I've been lucky enough to travel around most of our beautiful country over the past 20 or so years in my capacity as a rural and rugby radio broadcaster.
Although I've ticked most of the boxes when it comes to the provincial centres, Westport, the major town of the Buller region (population 4111) is one place I've never been to. Nor have I had the good fortune to visit the capital of the King Country, Te Kuiti (population 4630). But that's about to change.
I'm looking likely to break my Te Kuiti duck on Monday, June 19, when, like thousands of others I'll hopefully be in town for the unveiling of the Sir Colin Meads statue to honour our most iconic living New Zealander.
Sandwiched between the Maori and Chiefs Lions games, and just after Fieldays, I suspect the main street of Te Kuiti won't have seen such a population invasion since the running of the sheep at the New Zealand Shearing Championships!
You can support Pinetree's statue by making a donation to the Te Kuiti Development Incorporated bank account 02-0448-0029987-03. Imagine owning a brass piece of Pinetree for all time?
- It was a sad occasion for our family last weekend when we gathered to farewell the home and farm we grew up on, a property that has been in our family name for over 100 years. The property belonged to my late brother and over the years as he wound down his farming career to pursue an academic one, the farm gradually dwindled in size as he sold off a chunk at a time to fund his doctorate. We knew the day would come but it's incredibly difficult to farewell history.
Fortunately though, there's one remaining vestige of the old farm. It's my four hectare wetland and accompanying duckpond that has been vested in the QEII National Trust. That protects its land use for perpetuity, so I'm hoping many generations of Mackays get to go there and plant a native tree for many years to come.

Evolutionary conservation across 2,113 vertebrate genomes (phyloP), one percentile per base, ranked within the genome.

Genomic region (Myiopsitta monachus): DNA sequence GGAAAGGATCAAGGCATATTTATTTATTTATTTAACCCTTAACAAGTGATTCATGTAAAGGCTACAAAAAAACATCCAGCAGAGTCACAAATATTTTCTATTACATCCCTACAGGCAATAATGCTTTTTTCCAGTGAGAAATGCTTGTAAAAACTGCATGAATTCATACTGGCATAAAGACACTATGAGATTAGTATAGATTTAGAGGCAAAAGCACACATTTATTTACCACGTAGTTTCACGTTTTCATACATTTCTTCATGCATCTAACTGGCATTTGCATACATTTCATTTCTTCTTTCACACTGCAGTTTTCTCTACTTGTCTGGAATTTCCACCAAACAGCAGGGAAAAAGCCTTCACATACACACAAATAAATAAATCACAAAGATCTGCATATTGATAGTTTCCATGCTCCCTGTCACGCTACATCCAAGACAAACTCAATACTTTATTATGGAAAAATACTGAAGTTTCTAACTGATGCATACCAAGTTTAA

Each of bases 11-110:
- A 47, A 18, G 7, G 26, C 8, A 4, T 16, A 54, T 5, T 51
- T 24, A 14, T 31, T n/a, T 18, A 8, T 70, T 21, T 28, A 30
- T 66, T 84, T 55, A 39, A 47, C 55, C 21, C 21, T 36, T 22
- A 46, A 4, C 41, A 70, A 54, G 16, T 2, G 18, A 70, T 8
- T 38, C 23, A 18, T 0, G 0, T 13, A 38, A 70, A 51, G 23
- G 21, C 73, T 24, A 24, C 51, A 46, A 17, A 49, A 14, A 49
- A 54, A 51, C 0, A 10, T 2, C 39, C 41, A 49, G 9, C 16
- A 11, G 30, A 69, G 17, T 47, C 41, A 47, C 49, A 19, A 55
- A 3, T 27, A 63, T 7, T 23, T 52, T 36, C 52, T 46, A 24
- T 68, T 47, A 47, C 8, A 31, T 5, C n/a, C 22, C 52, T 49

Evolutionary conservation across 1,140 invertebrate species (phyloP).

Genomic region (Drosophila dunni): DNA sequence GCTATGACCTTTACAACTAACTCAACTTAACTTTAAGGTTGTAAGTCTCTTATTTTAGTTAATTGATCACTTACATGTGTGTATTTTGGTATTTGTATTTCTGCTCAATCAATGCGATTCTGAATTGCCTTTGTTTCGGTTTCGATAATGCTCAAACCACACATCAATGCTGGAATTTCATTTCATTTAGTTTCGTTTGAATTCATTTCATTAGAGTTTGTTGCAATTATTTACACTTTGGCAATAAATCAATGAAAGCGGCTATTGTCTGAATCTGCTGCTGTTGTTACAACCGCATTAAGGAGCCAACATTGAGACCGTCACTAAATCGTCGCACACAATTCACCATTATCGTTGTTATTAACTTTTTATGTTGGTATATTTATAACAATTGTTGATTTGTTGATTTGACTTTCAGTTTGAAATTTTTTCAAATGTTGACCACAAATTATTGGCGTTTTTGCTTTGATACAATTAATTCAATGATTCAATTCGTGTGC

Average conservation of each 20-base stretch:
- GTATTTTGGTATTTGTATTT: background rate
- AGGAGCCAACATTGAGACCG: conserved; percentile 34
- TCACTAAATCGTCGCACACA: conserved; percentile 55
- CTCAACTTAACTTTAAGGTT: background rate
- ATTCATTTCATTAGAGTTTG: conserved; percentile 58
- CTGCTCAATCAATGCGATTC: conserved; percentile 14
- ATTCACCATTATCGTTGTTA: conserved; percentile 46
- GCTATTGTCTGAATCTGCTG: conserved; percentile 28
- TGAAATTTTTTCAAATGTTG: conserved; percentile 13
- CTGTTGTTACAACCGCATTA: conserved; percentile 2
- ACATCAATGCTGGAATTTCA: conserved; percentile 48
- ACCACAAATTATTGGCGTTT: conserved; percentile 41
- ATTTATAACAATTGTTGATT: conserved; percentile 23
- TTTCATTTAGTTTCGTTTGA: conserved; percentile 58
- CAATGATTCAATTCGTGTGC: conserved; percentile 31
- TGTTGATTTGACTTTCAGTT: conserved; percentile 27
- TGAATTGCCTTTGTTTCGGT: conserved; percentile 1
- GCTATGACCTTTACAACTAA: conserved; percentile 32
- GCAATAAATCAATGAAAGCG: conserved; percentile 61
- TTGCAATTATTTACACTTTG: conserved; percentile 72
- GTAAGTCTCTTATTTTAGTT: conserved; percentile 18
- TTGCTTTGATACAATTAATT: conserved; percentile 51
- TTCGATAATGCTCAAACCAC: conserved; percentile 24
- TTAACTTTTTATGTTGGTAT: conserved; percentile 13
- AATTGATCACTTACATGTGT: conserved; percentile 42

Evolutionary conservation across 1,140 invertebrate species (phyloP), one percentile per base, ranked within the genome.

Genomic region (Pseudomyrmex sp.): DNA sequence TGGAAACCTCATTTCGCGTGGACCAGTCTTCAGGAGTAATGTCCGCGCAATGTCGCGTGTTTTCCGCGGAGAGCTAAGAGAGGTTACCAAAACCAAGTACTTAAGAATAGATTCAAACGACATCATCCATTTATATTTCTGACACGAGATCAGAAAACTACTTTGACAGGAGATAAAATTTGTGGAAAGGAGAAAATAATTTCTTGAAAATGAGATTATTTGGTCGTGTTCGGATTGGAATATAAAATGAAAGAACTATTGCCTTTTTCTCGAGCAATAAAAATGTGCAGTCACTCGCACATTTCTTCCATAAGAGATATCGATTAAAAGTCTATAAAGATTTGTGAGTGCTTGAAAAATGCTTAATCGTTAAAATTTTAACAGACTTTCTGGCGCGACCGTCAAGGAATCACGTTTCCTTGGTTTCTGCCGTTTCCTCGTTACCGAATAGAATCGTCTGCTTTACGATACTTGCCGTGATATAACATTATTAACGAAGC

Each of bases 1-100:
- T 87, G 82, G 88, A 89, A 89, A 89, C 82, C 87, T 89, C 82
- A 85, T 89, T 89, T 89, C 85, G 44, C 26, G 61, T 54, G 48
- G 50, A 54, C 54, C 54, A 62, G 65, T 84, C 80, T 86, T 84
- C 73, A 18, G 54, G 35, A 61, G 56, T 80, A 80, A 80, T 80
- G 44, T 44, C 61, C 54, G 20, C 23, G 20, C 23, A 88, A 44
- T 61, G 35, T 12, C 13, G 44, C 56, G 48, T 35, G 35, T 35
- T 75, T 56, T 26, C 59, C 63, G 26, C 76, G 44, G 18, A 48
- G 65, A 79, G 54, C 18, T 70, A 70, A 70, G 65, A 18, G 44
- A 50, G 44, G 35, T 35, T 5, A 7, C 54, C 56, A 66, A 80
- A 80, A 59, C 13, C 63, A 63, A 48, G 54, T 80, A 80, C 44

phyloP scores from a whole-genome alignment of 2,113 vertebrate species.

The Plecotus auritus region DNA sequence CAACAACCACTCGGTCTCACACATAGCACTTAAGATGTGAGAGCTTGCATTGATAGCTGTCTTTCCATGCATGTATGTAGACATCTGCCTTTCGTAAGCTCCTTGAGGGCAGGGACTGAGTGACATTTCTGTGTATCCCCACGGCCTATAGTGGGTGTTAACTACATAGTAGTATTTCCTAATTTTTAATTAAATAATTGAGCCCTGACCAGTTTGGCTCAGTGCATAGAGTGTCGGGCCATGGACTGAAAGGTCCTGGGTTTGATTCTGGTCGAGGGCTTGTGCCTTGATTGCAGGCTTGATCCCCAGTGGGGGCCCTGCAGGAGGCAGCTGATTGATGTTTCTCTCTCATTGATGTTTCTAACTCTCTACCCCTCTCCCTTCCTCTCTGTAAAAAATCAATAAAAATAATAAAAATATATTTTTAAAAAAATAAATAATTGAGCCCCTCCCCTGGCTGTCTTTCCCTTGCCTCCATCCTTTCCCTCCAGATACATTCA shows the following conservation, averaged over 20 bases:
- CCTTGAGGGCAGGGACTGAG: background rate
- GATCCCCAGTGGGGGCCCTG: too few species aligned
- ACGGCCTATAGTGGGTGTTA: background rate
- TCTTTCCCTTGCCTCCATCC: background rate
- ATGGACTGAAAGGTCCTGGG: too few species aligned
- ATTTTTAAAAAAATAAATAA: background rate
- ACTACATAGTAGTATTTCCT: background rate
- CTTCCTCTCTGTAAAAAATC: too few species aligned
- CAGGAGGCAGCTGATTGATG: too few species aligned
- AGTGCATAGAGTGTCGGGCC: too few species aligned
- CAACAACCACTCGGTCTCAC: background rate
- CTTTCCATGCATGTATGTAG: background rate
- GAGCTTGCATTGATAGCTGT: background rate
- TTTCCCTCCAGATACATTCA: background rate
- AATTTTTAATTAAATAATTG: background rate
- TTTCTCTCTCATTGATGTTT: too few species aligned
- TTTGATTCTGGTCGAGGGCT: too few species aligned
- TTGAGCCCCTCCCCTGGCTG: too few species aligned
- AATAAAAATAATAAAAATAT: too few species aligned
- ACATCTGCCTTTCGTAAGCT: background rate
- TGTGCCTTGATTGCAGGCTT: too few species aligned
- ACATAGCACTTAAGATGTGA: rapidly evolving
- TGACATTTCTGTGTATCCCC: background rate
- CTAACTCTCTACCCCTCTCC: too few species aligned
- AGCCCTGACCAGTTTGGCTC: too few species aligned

The fun part of our sad farewell was the moving of the large ceremonial stone and plaque we had placed over the site of the original homestead several years earlier. With the property changing hands it was always going to make the two km trip up the road to the top of the original farm, where it will now guard the entry to the aforementioned wetland.
It would be fair to say WorkSafe's Richard Loe might have looked sideways at some of our health and safety procedures but we knocked the bastard off in the end, albeit in a display that would not have shamed the Keystone Cops. We all agreed that the large boulder, which originated from the top of the Hokonui Hills overlooking the farm, will spend the rest of eternity where it is. It's just too damn dangerous to move it again!
Which brings me to the New Zealand Century Farm and Station Awards, held over the weekend in the historic South Otago gold mining town of Lawrence. It's always a privilege to be asked to MC this prestigious event. Our family farm was honoured at the 2011 awards and it was wonderful my late mother and brother could enjoy the accolade at the time.
If your family farm is approaching, or has surpassed, the 100 year landmark then please take the opportunity to recognise the occasion. Life is fleeting so seize the day. I am so proud our family did. It's an honour bestowed upon few.
- So who will seize the day in the battle to replace Dr. William Rolleston in the top job at Federated Farmers? Anders Crofoot, the current vice president, and Katie Milne, adverse events spokesperson and a former Dairy Woman of the Year, will contest the presidency at next month's AGM in Wellington.
They make for an interesting contrast. Crofoot is a quietly spoken, intellectual, former high-flying American businessman who bought Castlepoint Station on the Wairarapa coast and turned its farming fortunes around. He is the sort of overseas investor even Winston would welcome! Milne is a down-to-earth, outgoing West Coast cow cocky, with a sharp wit and a good turn of phrase.
After the intellectual tenure of Dr Rolleston, it would not surprise me to see Milne become the first female president of the Feds.